WASHINGTON, D.C. – After well over a year of pandemic-related isolation, lockdowns, mask-mandates, social distancing and vaccinations, it’s safe to say that most people are ready to put COVID-19 behind them and move on with their normal lives. Unfortunately – to the potential ire of many – that may not be allowed to happen quite yet, as health officials and politicians are currently engaging in debates over the new Delta variant of COVID-19 and whether or not mandatory mask mandates should be put back in place to help curb its spread.
Centers for Disease Control and Prevention (CDC) Director Dr. Rochelle Walensky and the president’s chief medical advisor Dr. Anthony Fauci are set to testify today at a Senate hearing – held by the Senate Health, Education, Labor and Pensions (HELP) Committee – about how to combat the Delta variant, including the possibility of reinstituting mask mandates.
At the hearing, which is currently ongoing, Fauci emphasized in his opening remarks the importance of being vaccinated, noting that it is “the most powerful tool we have” and that it is “very effective” against the Delta variant.
The hearing, titled “The Path Forward,” is meant to chart the rough waters that will lead the United States out of the final days of the pandemic; however, the Delta variant has many health officials worried and in favor of taking steps back in terms of preventative measures, leading to conflicts with public officials who are pushing back hard against them.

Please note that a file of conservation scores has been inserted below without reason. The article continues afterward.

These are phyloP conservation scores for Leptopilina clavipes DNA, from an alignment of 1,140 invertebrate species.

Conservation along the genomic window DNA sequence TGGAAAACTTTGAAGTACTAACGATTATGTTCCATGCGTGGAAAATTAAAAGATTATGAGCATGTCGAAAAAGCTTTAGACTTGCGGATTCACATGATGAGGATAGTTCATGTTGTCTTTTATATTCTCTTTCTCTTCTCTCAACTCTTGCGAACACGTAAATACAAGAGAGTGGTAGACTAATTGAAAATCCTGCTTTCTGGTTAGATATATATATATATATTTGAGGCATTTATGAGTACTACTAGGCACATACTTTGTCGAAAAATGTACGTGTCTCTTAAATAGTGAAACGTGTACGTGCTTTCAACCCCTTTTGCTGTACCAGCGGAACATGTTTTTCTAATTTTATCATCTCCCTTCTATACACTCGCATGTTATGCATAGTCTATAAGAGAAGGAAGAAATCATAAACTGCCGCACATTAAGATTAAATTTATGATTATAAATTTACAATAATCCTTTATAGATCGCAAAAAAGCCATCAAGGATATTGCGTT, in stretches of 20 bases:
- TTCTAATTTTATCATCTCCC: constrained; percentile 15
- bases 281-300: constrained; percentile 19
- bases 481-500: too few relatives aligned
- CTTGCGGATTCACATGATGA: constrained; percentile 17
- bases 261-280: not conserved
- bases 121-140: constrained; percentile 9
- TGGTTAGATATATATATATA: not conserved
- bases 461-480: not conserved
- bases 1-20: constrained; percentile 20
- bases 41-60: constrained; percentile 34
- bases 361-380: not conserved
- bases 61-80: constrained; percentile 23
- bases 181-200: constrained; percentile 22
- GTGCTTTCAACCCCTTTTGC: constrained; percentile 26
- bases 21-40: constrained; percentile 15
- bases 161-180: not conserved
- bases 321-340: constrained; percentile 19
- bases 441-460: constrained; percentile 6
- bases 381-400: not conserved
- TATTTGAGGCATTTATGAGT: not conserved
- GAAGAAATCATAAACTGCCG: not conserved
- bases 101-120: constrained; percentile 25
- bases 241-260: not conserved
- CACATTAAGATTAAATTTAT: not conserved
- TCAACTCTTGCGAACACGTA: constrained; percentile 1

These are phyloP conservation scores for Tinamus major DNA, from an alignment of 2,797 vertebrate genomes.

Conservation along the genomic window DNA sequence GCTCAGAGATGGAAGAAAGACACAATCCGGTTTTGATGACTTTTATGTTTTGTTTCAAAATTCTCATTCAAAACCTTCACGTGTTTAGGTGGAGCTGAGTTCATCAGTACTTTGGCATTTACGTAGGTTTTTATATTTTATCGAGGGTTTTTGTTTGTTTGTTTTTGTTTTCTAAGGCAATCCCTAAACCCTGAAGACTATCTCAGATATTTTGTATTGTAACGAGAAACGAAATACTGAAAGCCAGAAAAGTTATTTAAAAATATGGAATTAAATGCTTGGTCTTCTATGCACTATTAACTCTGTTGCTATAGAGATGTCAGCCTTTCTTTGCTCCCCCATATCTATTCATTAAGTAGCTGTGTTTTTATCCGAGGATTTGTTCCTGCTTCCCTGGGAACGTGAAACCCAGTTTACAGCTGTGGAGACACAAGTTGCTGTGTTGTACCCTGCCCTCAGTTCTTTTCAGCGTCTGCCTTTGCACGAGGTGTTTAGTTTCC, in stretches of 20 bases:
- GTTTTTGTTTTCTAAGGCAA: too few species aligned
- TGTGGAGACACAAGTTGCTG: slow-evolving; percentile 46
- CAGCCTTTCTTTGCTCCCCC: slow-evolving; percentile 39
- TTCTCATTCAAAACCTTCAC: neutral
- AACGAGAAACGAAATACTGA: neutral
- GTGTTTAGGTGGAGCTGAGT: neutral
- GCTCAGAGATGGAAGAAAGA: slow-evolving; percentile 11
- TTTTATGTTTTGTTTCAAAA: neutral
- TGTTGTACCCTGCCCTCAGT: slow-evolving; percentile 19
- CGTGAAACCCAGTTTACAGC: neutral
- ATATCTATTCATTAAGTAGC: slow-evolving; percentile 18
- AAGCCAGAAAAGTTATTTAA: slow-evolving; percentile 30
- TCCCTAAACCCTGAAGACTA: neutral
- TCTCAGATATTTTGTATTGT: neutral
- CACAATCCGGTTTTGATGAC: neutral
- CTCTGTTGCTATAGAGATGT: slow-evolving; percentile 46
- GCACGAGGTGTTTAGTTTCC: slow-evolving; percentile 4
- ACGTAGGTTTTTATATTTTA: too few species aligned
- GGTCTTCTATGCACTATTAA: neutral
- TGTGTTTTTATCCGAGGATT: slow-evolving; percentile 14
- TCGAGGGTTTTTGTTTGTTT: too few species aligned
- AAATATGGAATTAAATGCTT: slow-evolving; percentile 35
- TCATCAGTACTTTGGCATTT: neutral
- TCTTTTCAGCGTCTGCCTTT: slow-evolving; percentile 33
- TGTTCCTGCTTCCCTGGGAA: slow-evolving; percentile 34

On Friday, Los Angeles County shockingly instituted a new indoor mask mandate, whether people are vaccinated or not. In addition, former Surgeon General Jerome Adams of the Trump Administration said on Saturday that the CDC’s May announcement that vaccinated individuals no longer needed to be masked in most situations was wrong; that he now believes that vaccinated people should still be wearing masks to protect themselves and others.
“Instead of vax it OR mask it, the emerging data suggests CDC should be advising to vax it AND mask it in areas with [increasing] cases and positivity- until we see numbers going back down again,” Adams tweeted.
“No. No. No. Hell NO,” Sen. Ted Cruz (R-TX) said in a reply to Adams.
The governors of several states have also made statements this week, voicing their opposition to the possibility of mask mandates, including Henry McMaster of South Carolina Governor and Jay Inslee of Washington.
While the subject of mask mandates has not yet been addressed at today’s hearing, Dr. Fauci did make waves on Monday when he agreed with the recommendation of the American Academy of Pediatrics that all children aged 3 years and older – vaccinated or not – should wear masks when schools reopen, calling it a “reasonable thing to do.”